March 6, 2018
The City of Portsmouth kicked off the second stage of the McIntyre public input process Monday evening, February 26th, with two panel discussions focused on public realm, urban design, and historic preservation.
The McIntyre Blue Ribbon Steering Committee hosted the meeting, the first of two evenings featuring panel discussions that dive into topics citizens have raised relating to the future of the Thomas J. McIntyre Federal Building and property.
“The first panel discussions showcased Portsmouth citizenry at its best. The conversation was incredibly engaging, people asked great questions, our local experts were thought-provoking, and we had the opportunity to hear a variety of opinions about the future of the McIntyre building,” said City Councilor Chris Dwyer. “One of the things that’s been most gratifying about this process is to hear from people how their perspectives are changing and evolving as a result of these public meetings. We have a tremendous opportunity in front of us with this project, and it’s great to see so many people staying engaged.”
Panelists and the audience discussed a variety of topics, including ways to motivate residents to want to spend time in the McIntyre Project’s public spaces. Panelists also discussed how to embrace Bow Street and the property’s grade changes and create an inviting street-level design, while also taking advantage of dramatic 360-degree rooftop views of the river and City. Participants emphasized the need for connectivity with the existing landscape and enhancements to the walkability of downtown. They emphasized building on what makes Portsmouth unique: the combination of a vibrant arts community, a rich historic fabric, and an active waterfront.
Residents expressed their desire for a public space that can serve residents year-round. Ideas included potential small-scale retail, pop-up installations, a local food market, and entertainment spaces. Audience members and panelists agreed that the space should be flexible—a place to experiment with entrepreneurial ideas.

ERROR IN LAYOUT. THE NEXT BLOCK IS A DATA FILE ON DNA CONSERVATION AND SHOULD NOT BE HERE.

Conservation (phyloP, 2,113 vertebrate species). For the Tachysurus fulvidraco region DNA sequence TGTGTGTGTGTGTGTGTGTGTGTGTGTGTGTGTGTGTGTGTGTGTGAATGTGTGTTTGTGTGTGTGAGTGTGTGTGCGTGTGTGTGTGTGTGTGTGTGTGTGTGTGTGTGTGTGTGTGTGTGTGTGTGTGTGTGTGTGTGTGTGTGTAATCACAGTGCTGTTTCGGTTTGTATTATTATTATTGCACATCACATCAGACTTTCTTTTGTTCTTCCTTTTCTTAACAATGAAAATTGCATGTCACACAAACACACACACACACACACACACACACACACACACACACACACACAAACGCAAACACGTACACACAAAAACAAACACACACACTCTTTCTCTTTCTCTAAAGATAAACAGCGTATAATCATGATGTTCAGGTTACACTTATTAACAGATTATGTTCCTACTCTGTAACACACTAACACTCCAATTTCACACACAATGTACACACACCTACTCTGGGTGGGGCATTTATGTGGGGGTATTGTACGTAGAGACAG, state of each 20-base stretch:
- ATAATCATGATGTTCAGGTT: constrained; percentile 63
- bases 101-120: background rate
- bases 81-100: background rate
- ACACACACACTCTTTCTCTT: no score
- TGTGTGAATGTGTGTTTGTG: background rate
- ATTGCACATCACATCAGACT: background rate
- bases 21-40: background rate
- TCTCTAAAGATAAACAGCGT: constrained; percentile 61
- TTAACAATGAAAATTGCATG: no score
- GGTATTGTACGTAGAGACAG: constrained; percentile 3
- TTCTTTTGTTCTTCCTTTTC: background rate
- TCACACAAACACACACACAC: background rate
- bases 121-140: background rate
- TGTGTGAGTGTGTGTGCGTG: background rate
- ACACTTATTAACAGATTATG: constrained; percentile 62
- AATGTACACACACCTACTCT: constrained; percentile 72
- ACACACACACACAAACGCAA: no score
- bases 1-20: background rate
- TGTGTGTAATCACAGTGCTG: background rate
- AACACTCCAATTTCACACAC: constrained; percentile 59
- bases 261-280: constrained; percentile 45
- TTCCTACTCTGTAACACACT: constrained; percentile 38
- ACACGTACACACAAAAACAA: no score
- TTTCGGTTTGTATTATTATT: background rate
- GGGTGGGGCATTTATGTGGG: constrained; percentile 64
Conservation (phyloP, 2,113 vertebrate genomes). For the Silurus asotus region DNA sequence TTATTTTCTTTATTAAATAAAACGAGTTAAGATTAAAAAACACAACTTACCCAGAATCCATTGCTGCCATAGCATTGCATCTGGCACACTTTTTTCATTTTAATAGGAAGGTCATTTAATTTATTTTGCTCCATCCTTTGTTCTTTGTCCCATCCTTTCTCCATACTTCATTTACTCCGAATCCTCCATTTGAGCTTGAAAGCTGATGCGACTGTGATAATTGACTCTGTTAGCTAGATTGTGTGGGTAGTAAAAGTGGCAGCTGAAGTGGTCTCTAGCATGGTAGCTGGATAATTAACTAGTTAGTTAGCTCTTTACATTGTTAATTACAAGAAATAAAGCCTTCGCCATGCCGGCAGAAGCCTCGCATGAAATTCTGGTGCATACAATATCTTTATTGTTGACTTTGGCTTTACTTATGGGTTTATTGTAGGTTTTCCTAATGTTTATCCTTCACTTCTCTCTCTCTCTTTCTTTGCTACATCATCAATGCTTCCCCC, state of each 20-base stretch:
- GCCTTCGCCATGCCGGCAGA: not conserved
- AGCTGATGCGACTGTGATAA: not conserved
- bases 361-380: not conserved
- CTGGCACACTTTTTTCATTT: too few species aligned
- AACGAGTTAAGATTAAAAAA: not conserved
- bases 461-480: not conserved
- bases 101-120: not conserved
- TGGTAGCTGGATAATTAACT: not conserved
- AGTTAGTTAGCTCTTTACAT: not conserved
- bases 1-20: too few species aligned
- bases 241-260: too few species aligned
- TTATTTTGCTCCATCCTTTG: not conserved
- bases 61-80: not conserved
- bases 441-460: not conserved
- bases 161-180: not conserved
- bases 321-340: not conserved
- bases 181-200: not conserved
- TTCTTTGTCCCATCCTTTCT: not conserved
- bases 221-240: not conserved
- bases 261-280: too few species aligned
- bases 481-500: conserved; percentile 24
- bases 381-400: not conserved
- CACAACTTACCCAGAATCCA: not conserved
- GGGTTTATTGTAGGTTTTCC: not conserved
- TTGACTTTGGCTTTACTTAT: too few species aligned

“As a development team, we’ve had the opportunity to build a lot of projects over the years, but the McIntyre Project is unique because we get the chance to listen and participate in this public input process,” said Michael Kane from the Redgate/Kane development team. “The input and feedback we’re receiving from the community is thoughtful, insightful and creative. There’s no doubt this collaborative process will positively inspire the design.”
Panelists also discussed a variety of issues relating to design and historic preservation. The discussion focused on what the McIntyre Project should achieve from a design perspective and what elements must be preserved, and how new construction should be compatible with its surroundings.
During the meeting, Deputy City Manager Nancy Colbert Puff highlighted how the City continues to communicate closely with the National Park Service to ask questions and receive feedback. Addressing the questions of residents, Ms. Puff explained that the National Park Service has been extremely responsive to the City, and has offered their assistance during this pre-application phase.
“It’s important for members of the community to know that we are listening,” said Steve Perdue of the development team. “This project is very much still a fluid process, and input from members of the community will shape how we move forward with our design at the McIntyre site.”
The next stage two meeting will take place on Tuesday, March 6th at 6:30 PM in the City Council Chambers. Topics of discussion will be elements of a public-private partnership, and transportation and parking.